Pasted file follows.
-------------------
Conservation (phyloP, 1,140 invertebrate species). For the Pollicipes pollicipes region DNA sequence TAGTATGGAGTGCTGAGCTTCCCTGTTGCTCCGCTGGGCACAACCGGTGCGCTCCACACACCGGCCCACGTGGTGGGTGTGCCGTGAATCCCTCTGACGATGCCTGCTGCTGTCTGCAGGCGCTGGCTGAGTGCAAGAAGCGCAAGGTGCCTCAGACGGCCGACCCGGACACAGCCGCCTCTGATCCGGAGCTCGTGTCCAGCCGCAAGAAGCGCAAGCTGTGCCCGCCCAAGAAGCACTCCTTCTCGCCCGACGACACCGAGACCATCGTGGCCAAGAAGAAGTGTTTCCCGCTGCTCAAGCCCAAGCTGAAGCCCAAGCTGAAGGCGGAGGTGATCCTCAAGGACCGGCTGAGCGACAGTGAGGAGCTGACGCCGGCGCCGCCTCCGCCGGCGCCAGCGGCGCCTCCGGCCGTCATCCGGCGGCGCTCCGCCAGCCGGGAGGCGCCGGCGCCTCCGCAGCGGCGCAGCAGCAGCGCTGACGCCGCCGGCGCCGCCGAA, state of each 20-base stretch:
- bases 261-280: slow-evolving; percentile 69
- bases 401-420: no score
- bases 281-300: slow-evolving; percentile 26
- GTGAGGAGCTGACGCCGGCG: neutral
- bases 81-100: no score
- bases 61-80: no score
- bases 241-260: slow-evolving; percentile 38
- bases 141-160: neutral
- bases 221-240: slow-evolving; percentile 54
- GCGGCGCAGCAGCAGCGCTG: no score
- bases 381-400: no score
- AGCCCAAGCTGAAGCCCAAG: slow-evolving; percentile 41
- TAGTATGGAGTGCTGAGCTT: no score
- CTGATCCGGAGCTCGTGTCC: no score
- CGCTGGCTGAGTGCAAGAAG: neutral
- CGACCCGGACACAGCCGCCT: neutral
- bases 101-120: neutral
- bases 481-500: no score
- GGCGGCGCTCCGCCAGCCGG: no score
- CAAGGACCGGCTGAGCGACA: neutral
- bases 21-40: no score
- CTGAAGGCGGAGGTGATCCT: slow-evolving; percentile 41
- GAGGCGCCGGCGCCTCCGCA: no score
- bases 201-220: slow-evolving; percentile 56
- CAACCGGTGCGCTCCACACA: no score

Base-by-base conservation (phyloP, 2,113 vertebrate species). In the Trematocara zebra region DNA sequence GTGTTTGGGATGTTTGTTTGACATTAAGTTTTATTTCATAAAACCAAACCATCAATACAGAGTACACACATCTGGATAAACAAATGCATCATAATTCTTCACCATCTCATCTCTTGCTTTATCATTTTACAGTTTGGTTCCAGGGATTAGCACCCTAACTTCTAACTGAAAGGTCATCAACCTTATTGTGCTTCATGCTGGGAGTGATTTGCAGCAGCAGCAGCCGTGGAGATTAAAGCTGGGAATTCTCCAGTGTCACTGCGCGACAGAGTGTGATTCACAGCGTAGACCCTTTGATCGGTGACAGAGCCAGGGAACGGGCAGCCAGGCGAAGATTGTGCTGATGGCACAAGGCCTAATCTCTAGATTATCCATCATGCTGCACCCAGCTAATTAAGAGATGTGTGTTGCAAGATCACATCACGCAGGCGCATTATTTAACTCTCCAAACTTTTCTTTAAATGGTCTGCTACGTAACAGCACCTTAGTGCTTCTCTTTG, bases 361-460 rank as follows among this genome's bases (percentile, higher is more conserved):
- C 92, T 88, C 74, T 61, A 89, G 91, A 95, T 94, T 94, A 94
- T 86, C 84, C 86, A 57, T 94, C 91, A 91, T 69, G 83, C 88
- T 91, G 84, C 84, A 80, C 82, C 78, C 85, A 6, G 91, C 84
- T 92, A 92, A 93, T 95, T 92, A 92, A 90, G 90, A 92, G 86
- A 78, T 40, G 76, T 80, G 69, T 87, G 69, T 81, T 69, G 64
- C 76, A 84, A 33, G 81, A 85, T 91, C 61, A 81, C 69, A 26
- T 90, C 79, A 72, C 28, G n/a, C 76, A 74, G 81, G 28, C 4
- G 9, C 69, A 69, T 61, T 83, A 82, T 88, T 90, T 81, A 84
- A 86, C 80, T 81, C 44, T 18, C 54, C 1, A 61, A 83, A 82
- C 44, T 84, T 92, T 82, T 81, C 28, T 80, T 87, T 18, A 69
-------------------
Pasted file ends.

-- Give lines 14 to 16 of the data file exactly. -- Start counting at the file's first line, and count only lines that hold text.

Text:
- TAGTATGGAGTGCTGAGCTT: no score
- CTGATCCGGAGCTCGTGTCC: no score
- CGCTGGCTGAGTGCAAGAAG: neutral